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First Secret Societies


Inspired by the lofty goal of overthrowing Russia’s age-old despotism, the aristocratic revolutionaries set out to form their first organization, the Union of Salvation, which was established in St Petersburg in 1816. Over the next nine years, several branches were set up in other parts of Russia.  By the early 1820s the movement developed at two centers: St Petersburg and the Ukraine. In St Petersburg the plotters formed the Northern Society, while in the Ukraine, where a substantial part of the Russia army was quartered, the officers, involved in the conspiracy, established the Southern Society.  


 Nikita Muraviov

The leaders of the two Societies - Nikita Muraviov and Colonel Paul Pestel - worked out clear and detailed reform programs. Muraviov in his ‘Constitution’ proposed to establish constitutional monarchy in Russia. According to his plan, the tsar would remain head of  the executive, while the supreme legislative power would be transferred to a Peoples’ Assembly, a parliament elected on the basis of a high property qualification. Serfdom would be abolished outright and each freed peasant would be given a plot of land. 

Pestel’s ‘Russian Pravda’ (‘Russian Law’) was more radical. Russia was to be transformed into a republic. All branches of government - both a legislative Peoples’ Assembly and an executive  State Duma - would be formed on the basis of universal franchise without any property qualifications. Serfdom would be abolished and a public land fund would be created out of the land previously owned by the crown and the church and partially confiscated from the nobility. From this fund each peasant would receive land sufficient to meet his basic needs.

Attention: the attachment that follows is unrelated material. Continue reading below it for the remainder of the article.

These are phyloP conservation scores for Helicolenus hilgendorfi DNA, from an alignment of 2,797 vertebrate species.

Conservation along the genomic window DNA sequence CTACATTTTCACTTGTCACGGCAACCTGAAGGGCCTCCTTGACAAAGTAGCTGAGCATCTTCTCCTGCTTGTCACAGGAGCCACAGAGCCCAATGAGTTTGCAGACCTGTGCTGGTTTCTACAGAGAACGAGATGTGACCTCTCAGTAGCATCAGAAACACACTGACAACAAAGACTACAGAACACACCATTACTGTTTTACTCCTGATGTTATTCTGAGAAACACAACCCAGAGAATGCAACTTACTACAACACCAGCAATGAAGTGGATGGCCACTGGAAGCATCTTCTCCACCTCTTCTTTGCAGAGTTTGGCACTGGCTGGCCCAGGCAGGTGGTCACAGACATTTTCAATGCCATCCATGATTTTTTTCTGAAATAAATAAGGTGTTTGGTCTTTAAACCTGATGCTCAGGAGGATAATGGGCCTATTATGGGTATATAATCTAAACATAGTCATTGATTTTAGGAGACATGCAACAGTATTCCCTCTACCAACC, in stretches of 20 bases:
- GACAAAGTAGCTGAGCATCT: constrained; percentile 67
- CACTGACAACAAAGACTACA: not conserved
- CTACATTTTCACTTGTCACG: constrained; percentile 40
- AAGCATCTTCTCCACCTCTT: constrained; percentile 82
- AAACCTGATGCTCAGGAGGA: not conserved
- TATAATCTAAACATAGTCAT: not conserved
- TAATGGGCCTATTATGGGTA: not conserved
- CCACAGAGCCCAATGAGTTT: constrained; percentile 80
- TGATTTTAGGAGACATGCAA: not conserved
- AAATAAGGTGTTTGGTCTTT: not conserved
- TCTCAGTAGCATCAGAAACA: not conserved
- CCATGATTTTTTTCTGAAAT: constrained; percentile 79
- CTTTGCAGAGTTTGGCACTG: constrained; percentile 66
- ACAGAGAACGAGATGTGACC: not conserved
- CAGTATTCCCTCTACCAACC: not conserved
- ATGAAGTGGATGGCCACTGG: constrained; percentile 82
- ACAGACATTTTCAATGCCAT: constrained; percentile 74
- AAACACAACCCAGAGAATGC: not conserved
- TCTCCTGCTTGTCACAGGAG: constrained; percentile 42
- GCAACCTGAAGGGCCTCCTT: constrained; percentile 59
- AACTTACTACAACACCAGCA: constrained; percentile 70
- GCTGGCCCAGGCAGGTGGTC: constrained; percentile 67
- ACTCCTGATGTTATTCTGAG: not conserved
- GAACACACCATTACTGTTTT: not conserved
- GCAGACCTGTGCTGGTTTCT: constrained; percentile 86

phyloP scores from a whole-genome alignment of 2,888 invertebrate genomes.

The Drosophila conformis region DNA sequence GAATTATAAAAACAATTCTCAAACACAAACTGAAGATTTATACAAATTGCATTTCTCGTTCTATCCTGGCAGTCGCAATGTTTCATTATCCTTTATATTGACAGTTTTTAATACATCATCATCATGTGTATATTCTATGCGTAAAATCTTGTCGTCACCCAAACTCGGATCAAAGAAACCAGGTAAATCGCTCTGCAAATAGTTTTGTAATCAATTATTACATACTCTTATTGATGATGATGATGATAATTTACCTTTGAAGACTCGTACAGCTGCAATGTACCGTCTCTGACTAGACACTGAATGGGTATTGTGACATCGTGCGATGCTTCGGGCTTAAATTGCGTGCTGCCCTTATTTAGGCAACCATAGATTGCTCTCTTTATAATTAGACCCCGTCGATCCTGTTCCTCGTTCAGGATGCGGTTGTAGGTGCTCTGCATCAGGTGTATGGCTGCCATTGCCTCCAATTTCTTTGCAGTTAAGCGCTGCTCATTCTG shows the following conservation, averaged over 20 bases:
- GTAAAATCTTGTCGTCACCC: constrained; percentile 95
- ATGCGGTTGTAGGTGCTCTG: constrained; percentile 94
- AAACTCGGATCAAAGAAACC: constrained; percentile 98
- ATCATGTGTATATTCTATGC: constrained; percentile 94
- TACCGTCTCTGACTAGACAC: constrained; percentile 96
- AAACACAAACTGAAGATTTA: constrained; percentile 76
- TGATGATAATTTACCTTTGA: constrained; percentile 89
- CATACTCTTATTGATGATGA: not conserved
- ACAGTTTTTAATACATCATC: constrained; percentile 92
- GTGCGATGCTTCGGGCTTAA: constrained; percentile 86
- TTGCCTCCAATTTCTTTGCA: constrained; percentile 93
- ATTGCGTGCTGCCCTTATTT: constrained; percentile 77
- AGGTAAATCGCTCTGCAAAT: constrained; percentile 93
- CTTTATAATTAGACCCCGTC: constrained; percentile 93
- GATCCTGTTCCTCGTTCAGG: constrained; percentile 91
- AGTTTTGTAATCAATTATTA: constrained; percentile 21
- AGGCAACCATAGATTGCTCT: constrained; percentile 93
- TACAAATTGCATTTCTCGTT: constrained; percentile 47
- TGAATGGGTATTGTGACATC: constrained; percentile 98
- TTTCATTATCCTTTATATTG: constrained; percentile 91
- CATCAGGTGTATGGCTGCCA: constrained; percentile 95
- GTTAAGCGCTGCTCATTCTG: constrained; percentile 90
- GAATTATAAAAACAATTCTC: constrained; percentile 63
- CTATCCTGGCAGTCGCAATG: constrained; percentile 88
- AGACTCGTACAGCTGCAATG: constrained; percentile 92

Paul Pestel 

Pestel also advanced the idea of a temporary dictatorship that would be needed to maintain order and defend the revolution.  In this view he was a pupil of the French Jacobins and a forerunner of Vladimir Lenin, who, in the twentieth century, would put into effect the system of dictatorship known as ‘the dictatorship of the proletariat’. The substantive difference, however, was that in Pestel’s project it was to be a dictatorship of the liberal-minded aristocracy.  

The members of these secret organizations of nobility regarded conspiracy and an armed coup as the only method of struggle open to them. They saw their chance in December 1825 when news came of Alexander I’s death. The line of succession was in doubt. As Alexander had no children, he was to be succeeded by one of his two brothers: Grand Duke Constantine or Grand Duke Nicholas. The plotters in St. Petersburg decided to stage a demonstration for the candidacy of Constantine against the younger brother,  Nicholas.

On 14 December (hence their name of the Decembrists) members of the Northern Society led some army units into the Senate Square in St Petersburg trying to prevent the oath of allegiance to Nicholas as a new tsar. The plotters had succeeded in convincing their soldiers that the oath required of them was illegal, that they must uphold the rights of Emperor Constantine and demand a constitution.  It was said that the simple peasant recruits thought konstitutsia (Russian for ‘constitution’) was the name of Constantine’s wife. The misapprehension of a single word speaks volumes about the tragic divide that separated the noble conspirators from the illiterate masses.

On 29 December in the Ukraine the Southern Society made its move by attempting to incite the Chernigov regiment to mutiny. Both revolts were ruthlessly crushed by the authorities. Arrests and investigations were immediately started. 120 men were tried, among them many members of leading noble families in Russia.  Although the sentences were lightened by Nicholas, five ringleaders were hanged, among them Paul Pestel, 31 were condemned to hard labor in Siberia, the remainder were exiled to Siberia or committed to prison for various periods of time.

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